Costuming Tips: European Materials

No Krampus Los Angeles event require you to wear a costume.

Elaborately costumed members of the LA Krampus Troupe will be showing up at Krampusfest events (and making some unlisted surprise attacks as well), but their suits and masks are the product of substantial investments of time and/or money — usually both. We’re guessing, most enthusiastic attendees will be interested in a little Krampus flair, but aren’t prepared to squander weeks of work or hundreds of dollars, so we’re putting up a few posts about easier approaches to a Krampus(y) look.

Even in Europe, Krampus costumes are not really mass-produced, though most Europeans do buy (rather than make) their suits and masks. Those suits are not cheap, but are purchased from specialized outfitters with repeated yearly use in mind, and are often handed down within a family or group of friends.

Most masks are produced by pro-hobbyists, semi-professional, or professional artisans who may do other sculptural, artistic or ornamental work during the off-season.  Wooden masks are still common, particularly in more traditional Alpine regions, but resin or latex is also used.  Suits also are often a seasonal sideline of furriers, leatherworkers, or tanners, and are usually made from genuine animal products rather than faux fur.

While most of this work is done on a custom-order basis, in a handful of towns one finds retailers offering Krampus supplies year-round and under one roof.  While brick-and-mortar stores like this remain rare, online retailers have begun to conglomerate the output of various artisans as well as serve as exchange sites for used materials.  (You can also search the German or Austrian versions of eBay (“krampus, masks” on Germay eBay, or on Austrian eBay), though many sellers will not  accept overseas orders, and of course you either need to know some German or be tireless with Google Translate.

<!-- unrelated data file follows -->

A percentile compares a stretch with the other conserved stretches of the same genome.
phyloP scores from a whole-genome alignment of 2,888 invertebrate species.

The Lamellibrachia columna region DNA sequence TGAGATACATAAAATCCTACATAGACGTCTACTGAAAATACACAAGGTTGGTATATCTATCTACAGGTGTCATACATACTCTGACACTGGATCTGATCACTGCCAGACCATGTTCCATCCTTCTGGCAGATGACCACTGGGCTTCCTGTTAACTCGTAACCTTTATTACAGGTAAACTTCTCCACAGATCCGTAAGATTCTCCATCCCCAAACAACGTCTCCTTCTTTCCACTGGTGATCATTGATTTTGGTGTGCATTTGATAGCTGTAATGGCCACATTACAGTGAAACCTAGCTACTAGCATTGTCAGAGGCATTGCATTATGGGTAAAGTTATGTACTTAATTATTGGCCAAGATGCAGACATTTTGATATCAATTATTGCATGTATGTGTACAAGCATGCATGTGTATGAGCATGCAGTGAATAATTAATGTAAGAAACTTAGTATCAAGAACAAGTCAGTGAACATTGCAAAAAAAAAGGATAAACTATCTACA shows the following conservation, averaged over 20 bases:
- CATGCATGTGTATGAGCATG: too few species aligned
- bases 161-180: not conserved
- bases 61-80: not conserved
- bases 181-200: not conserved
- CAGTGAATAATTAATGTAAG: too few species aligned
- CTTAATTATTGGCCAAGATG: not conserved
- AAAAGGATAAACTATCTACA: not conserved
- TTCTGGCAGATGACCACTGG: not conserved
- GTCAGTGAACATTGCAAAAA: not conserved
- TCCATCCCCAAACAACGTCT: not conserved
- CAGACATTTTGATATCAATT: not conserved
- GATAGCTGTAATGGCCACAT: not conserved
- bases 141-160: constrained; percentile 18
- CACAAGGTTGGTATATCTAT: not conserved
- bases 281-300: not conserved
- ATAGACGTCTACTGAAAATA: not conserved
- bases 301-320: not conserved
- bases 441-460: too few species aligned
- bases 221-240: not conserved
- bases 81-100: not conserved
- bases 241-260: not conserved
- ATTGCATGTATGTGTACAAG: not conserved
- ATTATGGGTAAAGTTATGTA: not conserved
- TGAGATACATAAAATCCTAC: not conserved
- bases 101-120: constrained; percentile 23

Despite the traditional inclination to work with local artisans, the growing popularity of Krampus, has given birth to bigger superstores like Krampus Imperium, which not only ships overseas, but has translated their site into English.  While this may seem  the perfect answer at first, be advised that occasional sale masks for about $130 and nicer ones moving into the $500 range and beyond. Mask blanks for about $80.


In the US and our friends involved with the Philadelphia Krampuslauf have encouraged a mask-maker in their area to produce a new line of Krampus masks for $85 plus shipping.   If your are ambitious and want to create your own mask, but just need a little help with details, glass eyes, teeth, gums, and horns can be purchased on the site also.

Readymade fur suits are not available on Krampus Imperium  and are virtually impossible to find on any other multilingual (English-language) site.   Used suits sometimes show up on European eBay pages or other online “flea markets,” but are still in the $300-600(+) range.  And you might think twice about donning a suit that’s marinated in the sweat generated by a Krampus run.

In a future post, we will offer some cheap options for various Krampus or Krampus-like body coverings as well as other options for easily adaptable off-the-shelf masks.

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